I have two--no make that three--children who habitually lose relatively expensive items of clothing such as coats and shoes. They will lose both shoes--not just one. I have no explanation for it except that they are social people who get around a lot and they have better things on their minds than where they left their clothing behind. (I always wonder why it had to be removed in the first place.)

Found that sock yet?

The Daredevil Mom said...

No way! I used to count every single lego, puzzle piece, barbie shoe!

I'm glad I let that go. It was making me constipated.

The Daredevil Mom said...

By the way, I love that shoe picture. I sat staring it at it with my head to one side for a long time. I still don't get it.

Geo said...

Check your husband's bellybutton. When I was a freshman at BYU, it was cute Joe Bavender who explained to me that the socks that disappear in the laundry are actually zapped into another dimension and the only portal they have for re-entry into our own is through a man's navel. And that's where bellybutton lint comes from. It's just your socks trying to come home again.

I love the link. And I love Big Fish, which the shoe tree thing reminds me of. And I love this post. And I love those red shoes.

Julie said...

Cari: Losing a shoe that way makes sense. I'm a little nervous about purchasing one of those luggage rack storage things (I don't know the name either) because I'm afraid it will pop open.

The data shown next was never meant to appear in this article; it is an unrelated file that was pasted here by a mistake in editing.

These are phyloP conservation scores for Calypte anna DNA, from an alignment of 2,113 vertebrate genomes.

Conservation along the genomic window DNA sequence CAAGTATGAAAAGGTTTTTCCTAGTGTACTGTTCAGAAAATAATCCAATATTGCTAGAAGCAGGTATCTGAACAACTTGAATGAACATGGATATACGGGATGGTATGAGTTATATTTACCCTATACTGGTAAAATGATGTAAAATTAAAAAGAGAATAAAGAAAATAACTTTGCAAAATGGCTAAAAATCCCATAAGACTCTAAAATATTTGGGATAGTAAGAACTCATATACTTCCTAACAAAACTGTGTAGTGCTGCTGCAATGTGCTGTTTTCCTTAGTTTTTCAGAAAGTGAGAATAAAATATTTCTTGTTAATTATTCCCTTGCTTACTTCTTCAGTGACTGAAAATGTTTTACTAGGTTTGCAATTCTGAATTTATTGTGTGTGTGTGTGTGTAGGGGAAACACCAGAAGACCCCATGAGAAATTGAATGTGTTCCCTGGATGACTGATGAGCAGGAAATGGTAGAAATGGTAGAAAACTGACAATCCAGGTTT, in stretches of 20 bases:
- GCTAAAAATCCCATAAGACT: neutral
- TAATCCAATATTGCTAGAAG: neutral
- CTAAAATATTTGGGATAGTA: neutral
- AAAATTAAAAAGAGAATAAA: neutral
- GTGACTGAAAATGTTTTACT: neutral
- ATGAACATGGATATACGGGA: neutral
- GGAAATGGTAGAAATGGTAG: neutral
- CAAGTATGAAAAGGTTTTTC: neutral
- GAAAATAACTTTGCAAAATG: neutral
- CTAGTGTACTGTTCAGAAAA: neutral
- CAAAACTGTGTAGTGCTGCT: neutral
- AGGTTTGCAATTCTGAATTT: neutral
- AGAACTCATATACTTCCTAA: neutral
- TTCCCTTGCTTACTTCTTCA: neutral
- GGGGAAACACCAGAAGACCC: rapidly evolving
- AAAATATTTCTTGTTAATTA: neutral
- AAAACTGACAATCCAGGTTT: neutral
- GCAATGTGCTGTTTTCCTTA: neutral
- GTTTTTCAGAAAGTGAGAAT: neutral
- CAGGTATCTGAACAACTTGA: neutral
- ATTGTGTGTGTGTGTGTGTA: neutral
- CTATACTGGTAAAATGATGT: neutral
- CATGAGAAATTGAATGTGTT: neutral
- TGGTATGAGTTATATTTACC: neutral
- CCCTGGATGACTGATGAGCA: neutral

Chronicler: What a cool site. I loved the photos, and I loved the "lost soles" title.

Elastic: I have yet to see the shoes on the power line thing. Must be a Texas phenomenon.

Pflower and Compulsive: I won't even attempt to dive into the metaphorical meaning of lost shoes. Not gonna do it. And no, I haven't found the sock yet.

Daredevil: It's a control thing. Really. :) And I'm glad you let it go. I hear that Milk of Magnesia really helps with that constipation stuff. Just don't drink a whole bottle of it.

Geo: I'm snorting over the bellybutton lint theory. I'm definitely sharing that one with my hubby. He'll appreciate it. I'm glad that my socks aren't trying to come home again through my naval. But, then, I don't lose my socks.

Lyle said...


Dating back to before Stonehenge, the head druid would ceremoniously toss out a sandle from the wagon after any formal gathering. It served as a marker for other druids and point the druid in the direction s/he should follow.

The tradition continues with more modern day attire.

Elizabeth-W said...

I've always believed that missing socks turn into wire hangers in the back of my closet.
I've seen the shoes over the power line thing in every state I've ever lived, including Utah. I'd never heard the gang story--I just thought it was some mean thing teenage boys did to each other.

becks said...

there are even shoes over powerlines in rexburg. i heard once that it was a sign for drug dealers. but, i could definately see it as some trick a kid played on someone else. maybe we should turn all of those powerlines with shoes on them into powerlines with lots of shoes. like the shoe tree. but, i'm not willing to give up any of my shoes because i love my shoes.